Retail sales fall after Rugby World Cup boost


In the March 2012 quarter, the volume of core retail sales fell, following a boost from the Rugby World Cup in the previous two quarters, Statistics New Zealand said today.

Sales volumes for the core retail industries (which exclude vehicle-related industries) fell 2.5 percent in the March 2012 quarter the largest seasonally adjusted decrease since this series began in 1995. This record decrease follows very strong growth in the last two quarters of 2011, when the Rugby World Cup brought 133,200 overseas visitors to New Zealand.

When the two vehicle-related industries are included, total sales volumes fell 1.5 percent.

The industries that led this drop are the same ones whose sales were boosted during the Cup supermarkets, accommodation, and fuel, industry and labour statistics manager Blair Cardno said.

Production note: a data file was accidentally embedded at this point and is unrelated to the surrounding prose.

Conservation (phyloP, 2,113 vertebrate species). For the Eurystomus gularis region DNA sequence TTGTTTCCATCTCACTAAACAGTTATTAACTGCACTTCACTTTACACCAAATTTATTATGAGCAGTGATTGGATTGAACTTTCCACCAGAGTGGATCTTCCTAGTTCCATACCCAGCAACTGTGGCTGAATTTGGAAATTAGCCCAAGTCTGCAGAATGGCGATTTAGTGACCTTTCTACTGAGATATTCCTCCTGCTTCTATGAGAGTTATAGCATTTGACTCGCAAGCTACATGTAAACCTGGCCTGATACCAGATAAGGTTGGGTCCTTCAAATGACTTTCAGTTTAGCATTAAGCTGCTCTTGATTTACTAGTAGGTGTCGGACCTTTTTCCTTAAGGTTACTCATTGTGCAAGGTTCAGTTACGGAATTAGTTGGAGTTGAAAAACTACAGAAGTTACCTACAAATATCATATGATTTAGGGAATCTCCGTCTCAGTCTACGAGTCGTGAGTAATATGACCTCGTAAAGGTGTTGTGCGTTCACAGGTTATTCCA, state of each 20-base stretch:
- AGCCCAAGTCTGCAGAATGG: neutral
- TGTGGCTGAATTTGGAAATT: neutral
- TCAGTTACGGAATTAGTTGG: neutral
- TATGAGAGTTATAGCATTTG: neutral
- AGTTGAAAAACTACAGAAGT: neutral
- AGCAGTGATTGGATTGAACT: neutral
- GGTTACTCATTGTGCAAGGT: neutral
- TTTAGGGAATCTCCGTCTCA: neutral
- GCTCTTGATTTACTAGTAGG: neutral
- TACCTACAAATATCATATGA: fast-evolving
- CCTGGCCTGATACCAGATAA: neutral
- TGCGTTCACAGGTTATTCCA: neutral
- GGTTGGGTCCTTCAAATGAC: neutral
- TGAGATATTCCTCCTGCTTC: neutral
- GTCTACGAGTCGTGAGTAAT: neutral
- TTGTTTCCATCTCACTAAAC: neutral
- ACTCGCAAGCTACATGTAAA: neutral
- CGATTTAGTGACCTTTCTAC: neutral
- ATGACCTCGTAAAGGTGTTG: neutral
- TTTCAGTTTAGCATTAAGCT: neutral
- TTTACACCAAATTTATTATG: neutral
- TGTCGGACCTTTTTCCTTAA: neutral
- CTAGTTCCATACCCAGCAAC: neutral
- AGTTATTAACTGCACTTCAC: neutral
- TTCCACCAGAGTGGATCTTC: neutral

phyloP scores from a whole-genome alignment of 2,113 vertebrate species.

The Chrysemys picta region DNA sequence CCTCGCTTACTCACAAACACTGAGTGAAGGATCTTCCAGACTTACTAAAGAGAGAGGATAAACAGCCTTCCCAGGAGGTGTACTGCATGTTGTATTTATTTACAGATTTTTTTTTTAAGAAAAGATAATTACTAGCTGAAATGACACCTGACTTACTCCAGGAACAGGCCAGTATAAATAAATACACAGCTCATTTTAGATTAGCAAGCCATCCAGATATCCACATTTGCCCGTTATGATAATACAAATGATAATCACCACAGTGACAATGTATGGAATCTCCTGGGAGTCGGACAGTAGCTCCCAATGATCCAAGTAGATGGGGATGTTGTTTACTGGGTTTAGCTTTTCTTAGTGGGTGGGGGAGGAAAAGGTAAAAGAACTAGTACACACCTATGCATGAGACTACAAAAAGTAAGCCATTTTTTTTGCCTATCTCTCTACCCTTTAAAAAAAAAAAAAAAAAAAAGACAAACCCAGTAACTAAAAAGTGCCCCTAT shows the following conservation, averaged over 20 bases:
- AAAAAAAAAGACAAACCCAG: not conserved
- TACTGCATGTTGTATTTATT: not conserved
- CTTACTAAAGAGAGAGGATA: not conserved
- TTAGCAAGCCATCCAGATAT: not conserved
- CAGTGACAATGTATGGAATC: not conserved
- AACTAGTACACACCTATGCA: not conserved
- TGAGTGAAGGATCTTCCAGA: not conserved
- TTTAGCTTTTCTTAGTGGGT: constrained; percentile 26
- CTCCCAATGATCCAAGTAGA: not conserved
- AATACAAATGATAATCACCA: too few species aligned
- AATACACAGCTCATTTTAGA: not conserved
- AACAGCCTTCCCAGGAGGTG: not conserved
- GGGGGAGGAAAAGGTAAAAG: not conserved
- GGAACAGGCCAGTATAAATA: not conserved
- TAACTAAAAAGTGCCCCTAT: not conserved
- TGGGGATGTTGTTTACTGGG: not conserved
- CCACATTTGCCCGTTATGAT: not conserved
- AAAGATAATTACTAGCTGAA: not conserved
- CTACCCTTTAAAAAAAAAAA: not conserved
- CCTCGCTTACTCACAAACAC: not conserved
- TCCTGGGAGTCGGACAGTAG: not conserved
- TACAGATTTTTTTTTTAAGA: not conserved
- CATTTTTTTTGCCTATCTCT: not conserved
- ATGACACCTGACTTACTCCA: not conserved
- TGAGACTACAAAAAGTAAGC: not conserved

Although sales volumes have fallen, they are still above their pre-Cup levels."

When the effects of price changes are included, the value of core retail sales fell 2.0 percent to $13.3 billion. The value of total retail sales fell 0.8 percent to $17.4 billion.

In the March 2012 quarter, seasonally adjusted sales values fell 1.2 percent in the North Island (where all eight of the Rugby World Cup knockout games were played in the previous quarter). South Island sales values rose slightly (up 0.3 percent).

When we look at the longer-term picture, the trends for both total sales volumes and values have flattened after a period of strong increases. Trends for core retail sales values and volumes have fallen slightly.

For the March 2012 quarter, compared with the December 2011 quarter (seasonally adjusted):

  • Core retail sales volumes fell 2.5 percent, the largest decrease since the series began in 1995.
  • Total retail sales volumes fell 1.5 percent, the largest drop since March 2009.
  • Core retail sales values fell 2.0 percent, and total sales values fell 0.8 percent.
  • Supermarket sales volumes fell 7.4 percent, the largest drop since the series began in 1995.